An inherent problem of the DSLR (reflex) technology, that does not affect mirrorless models, is the focus calibration.
DSLRs find the focus based on the image reflected on the mirror, and it is always a little bit different from the image projected on the sensor. The result is a degree of focus error, that is always there and it will vary from negligible to severe. Since the manufacturers are always upgrading lenses and sensors, issues like this were mostly theoretical for film, but are commonplace now.
In photography jargon, we say that a camera has "back focus" when autofocus settles behind (farther than) the subject, and "front focus" when it settles before (in front of) the subject that should be focused.
I have found, in the worst way possible, that a lens of mine (a 18-140mm zoom) got a case of front focus. Worse: it is front focusing for a zoom range only, from 18 to 35mm! After two days in the field, I saw that many pictures didn't get the tack sharpness that we expect from a DSLR.
Many things can cause focus deviation. The camera body might be broken, or just miscalibrated. In this case, all your lenses will show the same deviation. Not my case; the tests I made (will talk about them later) showed that a prime f/1.8 lens did not misfocus. I have bought and sold a number of lenses and never had this problem, either. So, in my case, the zoom must be itself the problematic part.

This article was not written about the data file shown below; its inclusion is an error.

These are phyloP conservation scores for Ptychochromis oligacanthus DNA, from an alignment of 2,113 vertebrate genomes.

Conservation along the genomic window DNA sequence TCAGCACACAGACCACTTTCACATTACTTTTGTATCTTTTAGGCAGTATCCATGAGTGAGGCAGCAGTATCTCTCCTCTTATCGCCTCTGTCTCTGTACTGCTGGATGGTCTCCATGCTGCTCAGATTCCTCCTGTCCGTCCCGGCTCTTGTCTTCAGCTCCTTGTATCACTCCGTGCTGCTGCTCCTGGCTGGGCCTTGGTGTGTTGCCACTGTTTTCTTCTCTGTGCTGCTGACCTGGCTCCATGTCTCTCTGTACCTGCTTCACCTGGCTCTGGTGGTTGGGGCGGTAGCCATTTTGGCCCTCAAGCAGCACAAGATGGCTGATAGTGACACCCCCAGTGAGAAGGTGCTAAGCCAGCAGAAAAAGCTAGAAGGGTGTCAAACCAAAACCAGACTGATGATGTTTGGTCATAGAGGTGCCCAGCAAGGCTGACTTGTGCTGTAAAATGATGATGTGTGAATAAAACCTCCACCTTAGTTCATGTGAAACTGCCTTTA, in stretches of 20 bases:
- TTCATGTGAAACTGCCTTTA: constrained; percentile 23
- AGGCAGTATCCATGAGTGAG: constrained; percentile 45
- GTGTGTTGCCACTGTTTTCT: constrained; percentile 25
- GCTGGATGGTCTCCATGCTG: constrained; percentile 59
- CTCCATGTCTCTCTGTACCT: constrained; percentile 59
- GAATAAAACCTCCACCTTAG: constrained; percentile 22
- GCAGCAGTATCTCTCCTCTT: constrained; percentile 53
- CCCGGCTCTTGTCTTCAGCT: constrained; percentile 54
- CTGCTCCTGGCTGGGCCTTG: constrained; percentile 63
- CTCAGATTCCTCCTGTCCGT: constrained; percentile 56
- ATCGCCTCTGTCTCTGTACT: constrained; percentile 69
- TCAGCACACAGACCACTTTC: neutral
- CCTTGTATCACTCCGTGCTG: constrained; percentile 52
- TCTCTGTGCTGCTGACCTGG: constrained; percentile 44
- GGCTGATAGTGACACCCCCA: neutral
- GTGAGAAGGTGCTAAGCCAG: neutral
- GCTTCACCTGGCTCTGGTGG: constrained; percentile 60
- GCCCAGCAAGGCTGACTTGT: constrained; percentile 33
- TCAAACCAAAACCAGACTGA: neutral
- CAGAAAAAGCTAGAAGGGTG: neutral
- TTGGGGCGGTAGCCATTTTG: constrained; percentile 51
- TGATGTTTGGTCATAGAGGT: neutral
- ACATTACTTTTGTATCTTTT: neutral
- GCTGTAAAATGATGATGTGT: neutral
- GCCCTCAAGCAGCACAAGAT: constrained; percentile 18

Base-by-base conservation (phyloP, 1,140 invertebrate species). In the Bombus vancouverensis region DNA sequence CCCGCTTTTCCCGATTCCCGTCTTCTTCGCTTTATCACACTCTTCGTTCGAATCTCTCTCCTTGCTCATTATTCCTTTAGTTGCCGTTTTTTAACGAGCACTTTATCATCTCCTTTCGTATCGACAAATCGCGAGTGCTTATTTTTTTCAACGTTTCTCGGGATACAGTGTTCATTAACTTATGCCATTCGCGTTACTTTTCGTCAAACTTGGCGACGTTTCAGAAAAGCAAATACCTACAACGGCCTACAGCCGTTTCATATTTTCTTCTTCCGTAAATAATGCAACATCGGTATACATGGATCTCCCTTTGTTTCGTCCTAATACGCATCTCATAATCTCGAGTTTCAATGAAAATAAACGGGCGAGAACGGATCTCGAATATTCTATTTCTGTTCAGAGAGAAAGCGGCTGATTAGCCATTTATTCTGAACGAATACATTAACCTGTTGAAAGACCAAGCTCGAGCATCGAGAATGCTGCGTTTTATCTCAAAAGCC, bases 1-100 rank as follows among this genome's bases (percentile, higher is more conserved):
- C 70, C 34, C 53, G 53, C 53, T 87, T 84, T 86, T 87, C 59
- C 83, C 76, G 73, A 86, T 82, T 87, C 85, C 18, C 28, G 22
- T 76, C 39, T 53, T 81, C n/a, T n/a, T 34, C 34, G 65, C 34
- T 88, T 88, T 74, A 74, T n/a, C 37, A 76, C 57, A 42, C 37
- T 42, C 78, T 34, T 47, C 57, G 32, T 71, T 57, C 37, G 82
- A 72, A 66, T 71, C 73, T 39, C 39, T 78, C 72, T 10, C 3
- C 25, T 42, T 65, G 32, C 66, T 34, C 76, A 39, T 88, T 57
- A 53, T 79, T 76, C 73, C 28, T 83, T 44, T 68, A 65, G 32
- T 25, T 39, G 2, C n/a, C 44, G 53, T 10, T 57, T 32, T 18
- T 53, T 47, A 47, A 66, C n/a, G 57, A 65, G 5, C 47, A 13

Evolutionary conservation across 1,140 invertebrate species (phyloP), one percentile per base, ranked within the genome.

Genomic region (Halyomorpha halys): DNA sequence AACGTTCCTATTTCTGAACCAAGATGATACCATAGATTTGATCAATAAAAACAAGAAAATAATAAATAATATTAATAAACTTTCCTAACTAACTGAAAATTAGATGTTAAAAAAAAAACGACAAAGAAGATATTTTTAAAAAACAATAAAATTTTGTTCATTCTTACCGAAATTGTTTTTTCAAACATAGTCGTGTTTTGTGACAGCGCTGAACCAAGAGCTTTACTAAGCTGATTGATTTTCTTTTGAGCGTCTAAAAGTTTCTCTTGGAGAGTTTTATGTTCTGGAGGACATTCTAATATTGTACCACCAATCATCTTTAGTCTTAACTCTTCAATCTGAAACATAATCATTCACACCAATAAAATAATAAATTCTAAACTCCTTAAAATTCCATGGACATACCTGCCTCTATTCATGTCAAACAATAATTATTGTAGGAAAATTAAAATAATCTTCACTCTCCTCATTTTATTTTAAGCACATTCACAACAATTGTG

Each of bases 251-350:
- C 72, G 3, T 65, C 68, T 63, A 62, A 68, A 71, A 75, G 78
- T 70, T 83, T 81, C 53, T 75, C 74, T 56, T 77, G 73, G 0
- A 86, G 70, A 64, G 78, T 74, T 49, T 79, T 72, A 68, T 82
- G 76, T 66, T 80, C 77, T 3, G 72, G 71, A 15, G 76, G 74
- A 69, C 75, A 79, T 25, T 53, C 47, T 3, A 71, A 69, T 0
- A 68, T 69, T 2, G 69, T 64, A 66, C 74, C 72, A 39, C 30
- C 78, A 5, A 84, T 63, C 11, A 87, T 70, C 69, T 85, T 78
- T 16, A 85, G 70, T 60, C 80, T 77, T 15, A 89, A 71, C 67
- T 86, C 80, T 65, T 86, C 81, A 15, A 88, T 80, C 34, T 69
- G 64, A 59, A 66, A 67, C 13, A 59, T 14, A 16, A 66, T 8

It is common to have focus issues in specific combinations of camera and lens. This 18-140mm zoom is problematic here but it might be perfect in some other camera. Because of that, advanced models have per-lens AF fine tuning. Unfortunately, my D3200 is a basic model without this feature.
To illustrate the problem, I will show three sample images. They are crops of pictures taken with the zoom at 18mm (wide angle) focal length. The buildings are 1/3 mile away and the crops have less than 300 effective pixels wide, so the lack of details is normal. (Click on the image to see the original crops.)
The picture above was focused with Live View. In this mode, a DSLR works like a mirrorless and calculates autofocus based on what's seen by the sensor itself. Focus and sharpness are the best possible, even though focusing can be slow.
The image above was shot with single-point AF, using the center focus point of the viewfinder. Clearly, the focus is bad. The whole picture would still be casually usable e.g. to post on Facebook, but it lost the "punch" of a DSLR picture.
Now, yet another picture, also focused through the viewfinder, but with a little trick:
The Nikon D3200 has 11 focus points in the viewfinder. In the picture above, I employed a different focus point, "northwest" off the center point (above and to the left). Using this point, the autofocus almost nailed it, even though the Live View version is still better. (This difference is already within the variation caused by other factors, like camera exposure and RAW conversion parameters.)
So, the short story is this: I found a workaround to avoid the front focus problem in my 18-140mm lens, by focusing on a specific viewfinder point, and recomposing if necessary. The advantage of this gimmick is, it can be used for the whole focal range, since all focus points work well for focal lengths that are calibrated.